“Was not their mistake once more bred of the life of slavery that they had been living?—a life which was always looking upon everything, except mankind, animate and inanimate—‘nature,’ as people used to call it—as one thing, and mankind as another, it was natural to people thinking in this way, that they should try to make ‘nature’ their slave, since they thought ‘nature’ was something outside them” — William Morris

Saturday, January 14, 2012

Eileen Joyful

A refreshingly amusingly titled post with a good argument.

In Tibet this is the constant dialogue between monasteries and yogis. Yogis need monasteries to connect to a tradition, but in the end, they go to caves. They attain some realization. People come to make offerings. Soon there is a small monastery there after the yogi dies. And so on.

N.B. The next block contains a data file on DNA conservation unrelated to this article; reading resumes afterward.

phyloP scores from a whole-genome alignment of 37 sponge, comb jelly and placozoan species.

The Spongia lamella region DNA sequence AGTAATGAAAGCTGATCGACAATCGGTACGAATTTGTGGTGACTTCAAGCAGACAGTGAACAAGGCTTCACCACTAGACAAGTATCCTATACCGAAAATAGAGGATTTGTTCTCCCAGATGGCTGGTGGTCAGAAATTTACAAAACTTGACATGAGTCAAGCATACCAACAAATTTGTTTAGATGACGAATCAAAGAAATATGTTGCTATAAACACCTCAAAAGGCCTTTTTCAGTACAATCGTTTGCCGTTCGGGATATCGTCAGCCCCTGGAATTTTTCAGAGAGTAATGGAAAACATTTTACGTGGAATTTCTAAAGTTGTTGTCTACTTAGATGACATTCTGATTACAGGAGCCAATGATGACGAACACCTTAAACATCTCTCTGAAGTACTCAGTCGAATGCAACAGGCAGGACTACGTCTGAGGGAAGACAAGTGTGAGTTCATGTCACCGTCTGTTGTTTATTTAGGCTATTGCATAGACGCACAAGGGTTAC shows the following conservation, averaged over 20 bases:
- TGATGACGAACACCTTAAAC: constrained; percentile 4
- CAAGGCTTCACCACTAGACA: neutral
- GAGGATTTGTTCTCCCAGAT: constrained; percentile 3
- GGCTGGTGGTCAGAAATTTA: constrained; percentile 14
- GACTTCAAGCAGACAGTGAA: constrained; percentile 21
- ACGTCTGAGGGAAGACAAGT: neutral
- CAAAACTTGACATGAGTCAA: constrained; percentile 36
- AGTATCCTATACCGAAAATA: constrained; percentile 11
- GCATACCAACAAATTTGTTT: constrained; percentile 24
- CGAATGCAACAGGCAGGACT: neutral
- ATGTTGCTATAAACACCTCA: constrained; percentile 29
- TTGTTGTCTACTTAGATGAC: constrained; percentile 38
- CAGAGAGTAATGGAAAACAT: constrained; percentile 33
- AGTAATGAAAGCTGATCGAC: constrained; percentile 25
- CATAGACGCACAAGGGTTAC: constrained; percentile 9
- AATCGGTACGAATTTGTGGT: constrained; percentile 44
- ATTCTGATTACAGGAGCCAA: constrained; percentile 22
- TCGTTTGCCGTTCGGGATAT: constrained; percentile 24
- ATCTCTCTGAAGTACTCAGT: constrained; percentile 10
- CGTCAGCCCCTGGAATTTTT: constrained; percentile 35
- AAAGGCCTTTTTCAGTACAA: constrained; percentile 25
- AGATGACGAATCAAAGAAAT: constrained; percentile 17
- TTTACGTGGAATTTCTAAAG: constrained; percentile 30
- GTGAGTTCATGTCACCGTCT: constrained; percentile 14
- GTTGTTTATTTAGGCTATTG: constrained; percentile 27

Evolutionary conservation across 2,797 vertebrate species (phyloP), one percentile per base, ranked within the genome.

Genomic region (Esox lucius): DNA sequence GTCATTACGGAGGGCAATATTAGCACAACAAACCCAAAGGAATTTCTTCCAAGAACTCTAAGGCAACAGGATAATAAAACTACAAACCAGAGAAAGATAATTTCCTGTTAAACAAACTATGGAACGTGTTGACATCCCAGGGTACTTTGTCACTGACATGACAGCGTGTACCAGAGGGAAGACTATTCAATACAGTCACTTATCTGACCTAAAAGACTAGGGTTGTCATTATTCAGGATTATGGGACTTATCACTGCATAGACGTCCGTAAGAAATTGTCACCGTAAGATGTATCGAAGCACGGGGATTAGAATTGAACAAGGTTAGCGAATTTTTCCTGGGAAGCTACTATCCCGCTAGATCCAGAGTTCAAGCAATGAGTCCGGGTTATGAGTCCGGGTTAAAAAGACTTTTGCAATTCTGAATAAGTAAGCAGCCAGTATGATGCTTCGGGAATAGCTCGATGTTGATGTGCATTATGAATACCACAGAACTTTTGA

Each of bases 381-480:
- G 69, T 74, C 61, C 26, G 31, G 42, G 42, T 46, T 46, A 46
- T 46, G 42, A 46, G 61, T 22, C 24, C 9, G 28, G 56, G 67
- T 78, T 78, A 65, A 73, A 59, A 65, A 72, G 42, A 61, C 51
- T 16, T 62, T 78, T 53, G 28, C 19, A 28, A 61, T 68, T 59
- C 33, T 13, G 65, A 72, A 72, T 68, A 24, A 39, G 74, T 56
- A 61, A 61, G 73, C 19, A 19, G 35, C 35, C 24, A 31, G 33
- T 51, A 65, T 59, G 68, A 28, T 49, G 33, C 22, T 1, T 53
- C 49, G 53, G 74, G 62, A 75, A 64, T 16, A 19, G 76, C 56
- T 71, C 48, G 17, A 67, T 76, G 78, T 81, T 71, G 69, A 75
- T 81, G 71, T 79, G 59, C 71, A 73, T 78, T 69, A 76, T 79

There is a still deeper philosophical conversation at work here. It has to do with how some of us are still gleefully or forlornly lamenting the demise of (Western) (human) civilization as it sinks beneath the rising Pacific waves. Time to stop that, please.

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